The King in Yellow

Paperback, 242 pages

English language

Published July 19, 2016

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3 stars (9 reviews)

The King in Yellow is a book of short stories by the American writer Robert W. Chambers, first published by F. Tennyson Neely in 1895. The book is named after a play with the same title which recurs as a motif through some of the stories. The first half of the book features highly esteemed horror stories, and the book has been described by critics such as E. F. Bleiler, S. T. Joshi and T. E. D. Klein as a classic in the field of the supernatural. There are ten stories, the first four of which ("The Repairer of Reputations", "The Mask", "In the Court of the Dragon", and "The Yellow Sign") mention The King in Yellow, a forbidden play which induces despair or madness in those who read it. "The Yellow Sign" inspired a film of the same name released in 2001. The British first edition was published by …

12 editions

This book changed my life, possibly not for the better.

No rating

In the autumn of 1998, I found myself walking the oak-lined streets of an old city, on a sultry subtropical night. I looked up through the narrow alley between the branches, and saw the rubicund light of Aldebaran gleaming at me. I was at a dead-end in my studies, and knew it, and had no better plans. At the moment the star's light fell on me, I felt a change; my frustration with my life slipped away, replaced by a bittersweet longing for another life I had known only in my dreams. It was soon after that I came into possession of a small press's library-bound edition of The King In Yellow. I had heard it mentioned, of course, in Lovecraft's "Supernatural Horror in Literature", but in those days, the book was not widely reprinted, nor well-known outside of the small weird fiction community.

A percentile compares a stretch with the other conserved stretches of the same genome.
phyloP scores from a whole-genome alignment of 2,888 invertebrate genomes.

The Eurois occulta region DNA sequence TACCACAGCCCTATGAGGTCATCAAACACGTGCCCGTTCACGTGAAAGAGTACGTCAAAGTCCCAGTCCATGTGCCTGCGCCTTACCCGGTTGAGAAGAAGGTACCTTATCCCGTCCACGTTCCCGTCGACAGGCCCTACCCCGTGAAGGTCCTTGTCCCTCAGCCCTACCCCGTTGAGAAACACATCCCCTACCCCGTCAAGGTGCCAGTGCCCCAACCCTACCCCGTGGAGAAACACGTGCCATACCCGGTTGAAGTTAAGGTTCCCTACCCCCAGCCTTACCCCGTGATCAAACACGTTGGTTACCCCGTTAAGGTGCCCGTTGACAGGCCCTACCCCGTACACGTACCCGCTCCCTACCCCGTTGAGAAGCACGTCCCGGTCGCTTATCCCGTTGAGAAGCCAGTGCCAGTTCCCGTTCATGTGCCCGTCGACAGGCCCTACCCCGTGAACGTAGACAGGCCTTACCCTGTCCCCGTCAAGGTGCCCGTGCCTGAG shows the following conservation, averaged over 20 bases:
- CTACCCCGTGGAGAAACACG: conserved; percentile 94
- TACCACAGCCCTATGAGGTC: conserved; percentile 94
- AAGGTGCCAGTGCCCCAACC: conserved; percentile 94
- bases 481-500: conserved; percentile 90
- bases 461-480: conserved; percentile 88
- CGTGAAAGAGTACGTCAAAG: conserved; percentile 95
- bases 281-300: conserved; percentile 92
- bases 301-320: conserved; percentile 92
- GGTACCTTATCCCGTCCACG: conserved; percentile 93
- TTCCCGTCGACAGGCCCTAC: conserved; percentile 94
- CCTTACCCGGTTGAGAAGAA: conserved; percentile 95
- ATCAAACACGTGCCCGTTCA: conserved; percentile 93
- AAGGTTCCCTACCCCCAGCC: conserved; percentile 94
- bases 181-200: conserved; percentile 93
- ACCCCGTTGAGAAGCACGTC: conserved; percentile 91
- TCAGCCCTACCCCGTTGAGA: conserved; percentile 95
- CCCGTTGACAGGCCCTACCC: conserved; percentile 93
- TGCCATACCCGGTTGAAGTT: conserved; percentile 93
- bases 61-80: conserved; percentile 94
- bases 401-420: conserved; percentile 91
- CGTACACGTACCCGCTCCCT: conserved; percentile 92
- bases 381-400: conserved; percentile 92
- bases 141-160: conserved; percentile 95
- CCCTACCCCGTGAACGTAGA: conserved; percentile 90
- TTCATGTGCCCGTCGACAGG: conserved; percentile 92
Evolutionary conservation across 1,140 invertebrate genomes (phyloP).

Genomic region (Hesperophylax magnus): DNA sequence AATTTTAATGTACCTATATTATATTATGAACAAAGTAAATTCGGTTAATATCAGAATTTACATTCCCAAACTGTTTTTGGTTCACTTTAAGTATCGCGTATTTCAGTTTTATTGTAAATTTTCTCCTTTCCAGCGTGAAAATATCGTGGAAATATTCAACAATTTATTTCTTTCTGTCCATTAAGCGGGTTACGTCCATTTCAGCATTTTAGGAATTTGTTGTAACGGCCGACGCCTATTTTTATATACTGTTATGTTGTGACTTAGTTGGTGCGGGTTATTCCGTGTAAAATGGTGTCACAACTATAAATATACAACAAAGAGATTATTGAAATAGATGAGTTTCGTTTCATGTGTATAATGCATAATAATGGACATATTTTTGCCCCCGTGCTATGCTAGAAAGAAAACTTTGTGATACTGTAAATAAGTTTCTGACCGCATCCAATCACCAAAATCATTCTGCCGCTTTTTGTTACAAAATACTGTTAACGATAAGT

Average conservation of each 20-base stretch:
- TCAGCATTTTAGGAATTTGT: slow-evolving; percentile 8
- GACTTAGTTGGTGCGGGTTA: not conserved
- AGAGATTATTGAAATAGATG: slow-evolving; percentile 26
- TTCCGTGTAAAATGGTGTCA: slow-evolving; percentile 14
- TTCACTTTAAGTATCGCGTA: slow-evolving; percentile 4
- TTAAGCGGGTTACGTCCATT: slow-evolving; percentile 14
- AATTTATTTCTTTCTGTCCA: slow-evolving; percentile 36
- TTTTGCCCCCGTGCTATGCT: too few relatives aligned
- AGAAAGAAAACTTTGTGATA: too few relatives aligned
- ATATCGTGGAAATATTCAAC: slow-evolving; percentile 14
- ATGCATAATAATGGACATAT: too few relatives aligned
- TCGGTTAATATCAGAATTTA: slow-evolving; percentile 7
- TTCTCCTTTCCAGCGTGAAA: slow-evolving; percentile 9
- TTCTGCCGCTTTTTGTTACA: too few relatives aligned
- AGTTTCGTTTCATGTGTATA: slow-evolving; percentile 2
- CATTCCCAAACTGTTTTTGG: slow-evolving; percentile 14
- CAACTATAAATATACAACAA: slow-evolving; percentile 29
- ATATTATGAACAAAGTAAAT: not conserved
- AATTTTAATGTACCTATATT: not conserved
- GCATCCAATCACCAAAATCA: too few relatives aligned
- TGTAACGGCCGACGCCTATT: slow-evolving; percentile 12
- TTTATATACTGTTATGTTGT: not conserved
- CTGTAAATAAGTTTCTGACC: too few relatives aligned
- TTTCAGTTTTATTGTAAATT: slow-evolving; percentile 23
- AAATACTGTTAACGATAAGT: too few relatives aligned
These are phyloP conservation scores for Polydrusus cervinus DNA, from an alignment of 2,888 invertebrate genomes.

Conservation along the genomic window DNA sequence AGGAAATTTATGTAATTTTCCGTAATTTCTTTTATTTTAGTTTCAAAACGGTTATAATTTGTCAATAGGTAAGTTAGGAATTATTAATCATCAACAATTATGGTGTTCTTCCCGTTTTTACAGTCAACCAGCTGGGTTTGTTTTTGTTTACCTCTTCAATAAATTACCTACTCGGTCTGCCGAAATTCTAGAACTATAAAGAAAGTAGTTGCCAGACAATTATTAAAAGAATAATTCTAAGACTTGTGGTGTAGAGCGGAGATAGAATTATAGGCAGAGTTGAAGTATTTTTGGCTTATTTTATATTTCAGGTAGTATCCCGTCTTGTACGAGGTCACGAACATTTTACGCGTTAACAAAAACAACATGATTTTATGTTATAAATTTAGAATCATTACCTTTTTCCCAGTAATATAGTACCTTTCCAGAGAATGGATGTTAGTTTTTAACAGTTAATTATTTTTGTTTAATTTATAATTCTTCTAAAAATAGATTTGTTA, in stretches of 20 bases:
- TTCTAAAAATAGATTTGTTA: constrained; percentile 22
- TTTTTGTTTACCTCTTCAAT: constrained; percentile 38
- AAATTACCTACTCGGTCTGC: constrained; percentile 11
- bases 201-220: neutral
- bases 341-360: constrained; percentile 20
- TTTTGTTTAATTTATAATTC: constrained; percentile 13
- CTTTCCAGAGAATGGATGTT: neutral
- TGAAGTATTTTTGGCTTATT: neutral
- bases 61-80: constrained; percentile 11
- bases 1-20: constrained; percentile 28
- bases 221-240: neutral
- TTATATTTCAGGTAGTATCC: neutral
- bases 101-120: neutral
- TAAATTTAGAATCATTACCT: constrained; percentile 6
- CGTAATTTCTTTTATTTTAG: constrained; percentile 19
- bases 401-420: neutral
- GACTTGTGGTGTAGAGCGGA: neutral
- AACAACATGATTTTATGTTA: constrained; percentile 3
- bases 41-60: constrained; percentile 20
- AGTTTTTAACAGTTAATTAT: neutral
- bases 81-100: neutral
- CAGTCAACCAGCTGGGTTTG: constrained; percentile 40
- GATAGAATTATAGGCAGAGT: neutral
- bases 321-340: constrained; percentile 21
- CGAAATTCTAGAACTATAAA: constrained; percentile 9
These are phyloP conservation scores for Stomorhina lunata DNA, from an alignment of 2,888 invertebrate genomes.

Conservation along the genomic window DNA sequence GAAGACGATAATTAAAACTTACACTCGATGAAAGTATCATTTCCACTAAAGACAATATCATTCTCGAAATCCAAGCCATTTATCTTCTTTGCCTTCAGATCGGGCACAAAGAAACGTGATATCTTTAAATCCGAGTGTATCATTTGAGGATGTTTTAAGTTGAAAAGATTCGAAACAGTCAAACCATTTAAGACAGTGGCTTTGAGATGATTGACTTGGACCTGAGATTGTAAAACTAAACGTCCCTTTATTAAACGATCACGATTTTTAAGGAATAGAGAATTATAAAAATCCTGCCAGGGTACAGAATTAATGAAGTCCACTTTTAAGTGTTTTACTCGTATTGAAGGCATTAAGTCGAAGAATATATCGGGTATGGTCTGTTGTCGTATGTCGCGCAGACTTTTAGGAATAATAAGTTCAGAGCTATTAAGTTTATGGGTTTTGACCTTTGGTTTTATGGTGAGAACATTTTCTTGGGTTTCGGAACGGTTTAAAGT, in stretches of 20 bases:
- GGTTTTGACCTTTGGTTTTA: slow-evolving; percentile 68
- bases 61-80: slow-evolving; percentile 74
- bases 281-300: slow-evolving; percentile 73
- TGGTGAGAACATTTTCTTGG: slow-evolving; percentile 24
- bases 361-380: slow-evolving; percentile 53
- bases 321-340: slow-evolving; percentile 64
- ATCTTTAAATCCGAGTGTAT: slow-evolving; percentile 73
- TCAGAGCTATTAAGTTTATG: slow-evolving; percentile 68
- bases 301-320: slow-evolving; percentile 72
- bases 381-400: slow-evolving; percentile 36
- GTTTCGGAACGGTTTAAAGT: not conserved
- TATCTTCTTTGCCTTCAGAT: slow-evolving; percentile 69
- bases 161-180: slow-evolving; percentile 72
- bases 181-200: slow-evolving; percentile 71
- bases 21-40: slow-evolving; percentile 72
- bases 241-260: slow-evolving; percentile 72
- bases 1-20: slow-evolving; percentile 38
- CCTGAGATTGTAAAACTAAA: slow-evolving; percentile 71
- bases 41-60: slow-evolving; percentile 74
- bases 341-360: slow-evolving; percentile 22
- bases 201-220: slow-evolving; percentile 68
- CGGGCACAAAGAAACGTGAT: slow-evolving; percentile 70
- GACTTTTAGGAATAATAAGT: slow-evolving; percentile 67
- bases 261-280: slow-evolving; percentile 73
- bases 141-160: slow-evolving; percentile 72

Oh, the poisonous beauty of …

A really random collection of stories

3 stars

This is a really random collection of stories. I read this on the Serial Reader app, so I didn't really know much about it when I went into it. As I progressed, I had this idea that it was going to be a collection of stories that in some way all had The King in Yellow in them, but that wasn't the case. The stories also aren't all the same genre.

My two favorite stories out of the bunch are the one about the guy in the church who sees the same guy twice and the story about the guy who gets lost in the moors, Phillip. The final story wasn't too bad either, except it ended without any sort of resolution regarding Hastings. It could have been a good story but it just wasn't finished.

Review of 'The King in Yellow' on 'Goodreads'

2 stars

Shockingly little on the King in Yellow; I was expecting much more in the vein of HP Lovecraft, but it was a bargain bin version of Henry James instead. The first story was fine, the rest were the sort of pretentious male fantasies you'd expect "Frasier"'s Niles Crane to write in his personal diary. Skip everything after part 2.

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